Everything, Ayden had come to understand, had its price. Sometimes that price was harsh and other times it was gentle, but everything had its price.

That was certainly no less true in magic. And for the greatest and most complex works, many prices might be needed.

He took samples from many plants in many places, and even some animal sources as well. All of these he set to dry. Then, one by one, he crumbled leaves and stems and roots and seed pods into small pieces, or chopped thicker stalks – or organs. One by one, he put those coarse things into his mortar and worked the pestle with careful vigour, grinding each thing in turn to a fine powder before tipping them into bowls, cleaning his tools, and moving on to the next.

A simple preparation from a sabretooth’s signature fang could have easily fetched a price that would keep him fed for a year. He ground it to powder and set it aside. The same with fine spices that could have graced a lord’s kitchen, or the jagged-edged leaf that could end any of a dozen lethal plagues. Great works demanded great sacrifices, and all was reduced to powder.

And when the last sample had been ground, then it was time to turn to the crucible. Some of his samples were added to the mix; others fed the fire.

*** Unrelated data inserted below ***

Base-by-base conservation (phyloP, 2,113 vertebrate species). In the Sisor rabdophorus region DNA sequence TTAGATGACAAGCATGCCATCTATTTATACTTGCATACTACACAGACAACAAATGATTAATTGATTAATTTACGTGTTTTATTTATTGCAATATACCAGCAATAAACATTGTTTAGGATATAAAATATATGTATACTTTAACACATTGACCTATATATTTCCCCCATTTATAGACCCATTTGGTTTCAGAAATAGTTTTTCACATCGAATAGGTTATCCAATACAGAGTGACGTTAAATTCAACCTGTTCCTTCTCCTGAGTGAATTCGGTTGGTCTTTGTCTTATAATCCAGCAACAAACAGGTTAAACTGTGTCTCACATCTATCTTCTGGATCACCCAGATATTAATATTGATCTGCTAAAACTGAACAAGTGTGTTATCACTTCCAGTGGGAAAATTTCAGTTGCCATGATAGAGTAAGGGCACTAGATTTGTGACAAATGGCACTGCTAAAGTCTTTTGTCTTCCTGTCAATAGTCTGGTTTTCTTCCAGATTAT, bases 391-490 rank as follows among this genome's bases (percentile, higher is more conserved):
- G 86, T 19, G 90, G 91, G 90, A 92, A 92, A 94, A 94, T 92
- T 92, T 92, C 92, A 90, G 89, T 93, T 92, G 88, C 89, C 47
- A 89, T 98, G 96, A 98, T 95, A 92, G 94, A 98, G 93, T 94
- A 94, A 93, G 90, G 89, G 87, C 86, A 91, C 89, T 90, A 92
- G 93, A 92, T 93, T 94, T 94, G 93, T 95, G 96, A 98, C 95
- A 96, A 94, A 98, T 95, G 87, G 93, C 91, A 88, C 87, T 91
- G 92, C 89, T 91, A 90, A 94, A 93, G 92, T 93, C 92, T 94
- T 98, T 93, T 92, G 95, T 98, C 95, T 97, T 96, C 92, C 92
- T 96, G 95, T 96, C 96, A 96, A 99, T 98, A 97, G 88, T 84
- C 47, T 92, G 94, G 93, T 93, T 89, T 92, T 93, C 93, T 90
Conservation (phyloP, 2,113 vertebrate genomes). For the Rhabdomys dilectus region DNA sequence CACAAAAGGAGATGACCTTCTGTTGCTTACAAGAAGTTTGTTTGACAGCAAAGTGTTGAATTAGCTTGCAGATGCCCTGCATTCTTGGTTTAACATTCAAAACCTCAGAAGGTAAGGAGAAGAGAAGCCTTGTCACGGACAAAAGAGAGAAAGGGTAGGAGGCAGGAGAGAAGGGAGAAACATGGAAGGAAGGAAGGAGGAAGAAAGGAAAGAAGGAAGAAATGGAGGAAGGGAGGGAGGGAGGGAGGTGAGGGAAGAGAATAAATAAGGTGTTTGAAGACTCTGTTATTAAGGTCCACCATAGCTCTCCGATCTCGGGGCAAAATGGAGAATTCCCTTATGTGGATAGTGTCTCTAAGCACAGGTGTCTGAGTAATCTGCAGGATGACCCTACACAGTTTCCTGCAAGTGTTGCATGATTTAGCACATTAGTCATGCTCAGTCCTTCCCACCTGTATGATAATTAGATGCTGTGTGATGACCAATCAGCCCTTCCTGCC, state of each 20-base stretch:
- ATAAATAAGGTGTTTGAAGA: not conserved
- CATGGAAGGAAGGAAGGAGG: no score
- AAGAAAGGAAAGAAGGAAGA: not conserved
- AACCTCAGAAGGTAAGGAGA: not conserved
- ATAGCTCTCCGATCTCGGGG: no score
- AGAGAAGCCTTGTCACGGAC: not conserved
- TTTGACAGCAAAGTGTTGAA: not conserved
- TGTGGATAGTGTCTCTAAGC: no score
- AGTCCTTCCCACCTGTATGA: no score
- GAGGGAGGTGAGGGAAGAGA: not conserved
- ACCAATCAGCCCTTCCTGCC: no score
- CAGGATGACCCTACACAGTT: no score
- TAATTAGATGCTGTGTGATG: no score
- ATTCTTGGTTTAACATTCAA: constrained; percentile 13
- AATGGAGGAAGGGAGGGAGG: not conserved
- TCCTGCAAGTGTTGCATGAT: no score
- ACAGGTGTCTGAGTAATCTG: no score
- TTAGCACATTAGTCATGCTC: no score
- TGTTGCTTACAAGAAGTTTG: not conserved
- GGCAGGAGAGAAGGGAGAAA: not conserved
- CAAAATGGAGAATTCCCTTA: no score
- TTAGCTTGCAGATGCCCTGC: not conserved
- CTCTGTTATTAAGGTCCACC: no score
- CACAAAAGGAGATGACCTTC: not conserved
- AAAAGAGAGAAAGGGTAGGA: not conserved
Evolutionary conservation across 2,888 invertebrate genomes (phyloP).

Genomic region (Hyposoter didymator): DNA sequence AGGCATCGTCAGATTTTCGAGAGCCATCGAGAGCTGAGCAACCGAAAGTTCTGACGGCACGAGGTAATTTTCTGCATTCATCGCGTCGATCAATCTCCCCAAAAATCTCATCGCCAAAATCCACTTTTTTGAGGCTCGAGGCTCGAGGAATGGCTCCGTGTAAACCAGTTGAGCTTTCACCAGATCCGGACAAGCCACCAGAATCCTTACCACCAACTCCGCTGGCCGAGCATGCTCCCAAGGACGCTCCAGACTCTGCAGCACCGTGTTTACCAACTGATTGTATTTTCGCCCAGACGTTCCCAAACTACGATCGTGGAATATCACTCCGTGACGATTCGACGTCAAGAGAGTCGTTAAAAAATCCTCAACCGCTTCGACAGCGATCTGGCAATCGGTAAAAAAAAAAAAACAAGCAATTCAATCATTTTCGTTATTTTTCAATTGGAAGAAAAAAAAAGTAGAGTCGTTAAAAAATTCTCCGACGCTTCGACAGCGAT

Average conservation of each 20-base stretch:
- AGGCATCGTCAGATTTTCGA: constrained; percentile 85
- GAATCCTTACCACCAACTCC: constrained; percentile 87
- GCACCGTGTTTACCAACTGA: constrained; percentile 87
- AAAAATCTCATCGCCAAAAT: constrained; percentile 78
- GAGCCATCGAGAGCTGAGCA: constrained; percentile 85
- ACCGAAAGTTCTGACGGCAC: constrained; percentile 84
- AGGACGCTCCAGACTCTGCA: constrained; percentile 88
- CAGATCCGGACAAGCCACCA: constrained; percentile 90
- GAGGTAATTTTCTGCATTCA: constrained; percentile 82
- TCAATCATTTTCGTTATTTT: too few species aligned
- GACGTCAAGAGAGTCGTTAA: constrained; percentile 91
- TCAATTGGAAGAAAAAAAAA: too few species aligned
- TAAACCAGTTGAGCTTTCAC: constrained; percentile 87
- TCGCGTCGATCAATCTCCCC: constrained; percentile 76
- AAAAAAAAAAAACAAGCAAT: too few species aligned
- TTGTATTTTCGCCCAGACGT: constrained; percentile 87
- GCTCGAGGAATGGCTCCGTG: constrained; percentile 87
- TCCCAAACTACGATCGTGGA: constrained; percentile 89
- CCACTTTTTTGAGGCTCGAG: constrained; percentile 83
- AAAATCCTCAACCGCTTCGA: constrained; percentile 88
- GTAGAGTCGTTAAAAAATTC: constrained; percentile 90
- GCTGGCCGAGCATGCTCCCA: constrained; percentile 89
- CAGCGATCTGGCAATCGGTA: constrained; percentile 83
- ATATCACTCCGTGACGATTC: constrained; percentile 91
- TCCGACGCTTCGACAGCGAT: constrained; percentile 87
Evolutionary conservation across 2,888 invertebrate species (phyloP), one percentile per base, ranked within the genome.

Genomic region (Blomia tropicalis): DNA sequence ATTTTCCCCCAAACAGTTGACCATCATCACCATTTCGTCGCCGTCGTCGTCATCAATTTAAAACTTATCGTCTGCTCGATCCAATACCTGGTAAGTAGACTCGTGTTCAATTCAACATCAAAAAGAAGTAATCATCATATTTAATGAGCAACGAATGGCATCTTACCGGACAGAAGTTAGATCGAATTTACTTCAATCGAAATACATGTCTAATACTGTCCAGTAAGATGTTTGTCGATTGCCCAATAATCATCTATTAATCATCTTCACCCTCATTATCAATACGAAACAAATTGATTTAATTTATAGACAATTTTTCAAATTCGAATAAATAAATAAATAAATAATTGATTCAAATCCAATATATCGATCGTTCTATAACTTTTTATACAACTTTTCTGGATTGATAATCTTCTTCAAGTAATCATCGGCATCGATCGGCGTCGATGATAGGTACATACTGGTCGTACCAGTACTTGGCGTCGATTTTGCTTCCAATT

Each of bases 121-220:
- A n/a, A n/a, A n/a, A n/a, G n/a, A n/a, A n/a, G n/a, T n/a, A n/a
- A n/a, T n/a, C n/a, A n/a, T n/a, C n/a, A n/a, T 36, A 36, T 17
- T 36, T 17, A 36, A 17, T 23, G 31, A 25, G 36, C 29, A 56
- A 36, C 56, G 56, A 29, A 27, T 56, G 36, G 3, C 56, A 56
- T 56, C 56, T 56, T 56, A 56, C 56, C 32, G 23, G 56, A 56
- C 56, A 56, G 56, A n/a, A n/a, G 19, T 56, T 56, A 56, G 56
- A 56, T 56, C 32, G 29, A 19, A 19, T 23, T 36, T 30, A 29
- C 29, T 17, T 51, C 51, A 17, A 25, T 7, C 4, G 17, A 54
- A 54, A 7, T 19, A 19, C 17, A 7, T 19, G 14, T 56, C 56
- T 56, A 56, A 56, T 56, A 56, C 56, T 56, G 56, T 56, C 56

Measure by measure, his stocks of carefully-gathered, laboriously-prepared reagents were consumed, until all that remained rested in one glass vial the size of his finger. Perfectly clear, it might have been a simple light oil.

Years of work had gone into this little thing, and he packed it in soft cloth. Then it was time for his journey.

Out he went, into lands ravaged by years of hostile magic, shaped by the pounding of the feet of countless soldiers. Dust swirled in the wind that tugged at his cloak. Nothing grew here; there weren’t even insects to bite at him. His shadow, cast by a harsh and unforgiving sun, was his only companion.

To the centre of that devastation he went, to the place where the greatest battles had been fought, where the magics that rent the land had been cast. There on the scorched rock, he knelt, finding a tiny depression on the hard surface. Into that depression he laid soil from a pouch at his belt, and in that soil he planted a single seed.

Then he unwound the cloth that shielded that vial, and held it up in the light of the setting sun, contemplating his life’s work, this single swallow of clear fluid.

The land had sacrificed enough. It was time and past time for men to sacrifice in turn, and Ayden’s sacrifices in obtaining this, while not particularly profound in any one of them, summed to quite a portion for any one man to bear.

He wiggled the stopper free, and then, with exquisite care, tipped the vial over that little patch of soil.

From the moment the first drop touched the soil, a spot of green rose into view. By the time he stood upright, he had to shuffle his feet to keep vines from clutching at his boots. And by the time he reached what had been the border of the desolation, there was no longer a boundary to be seen.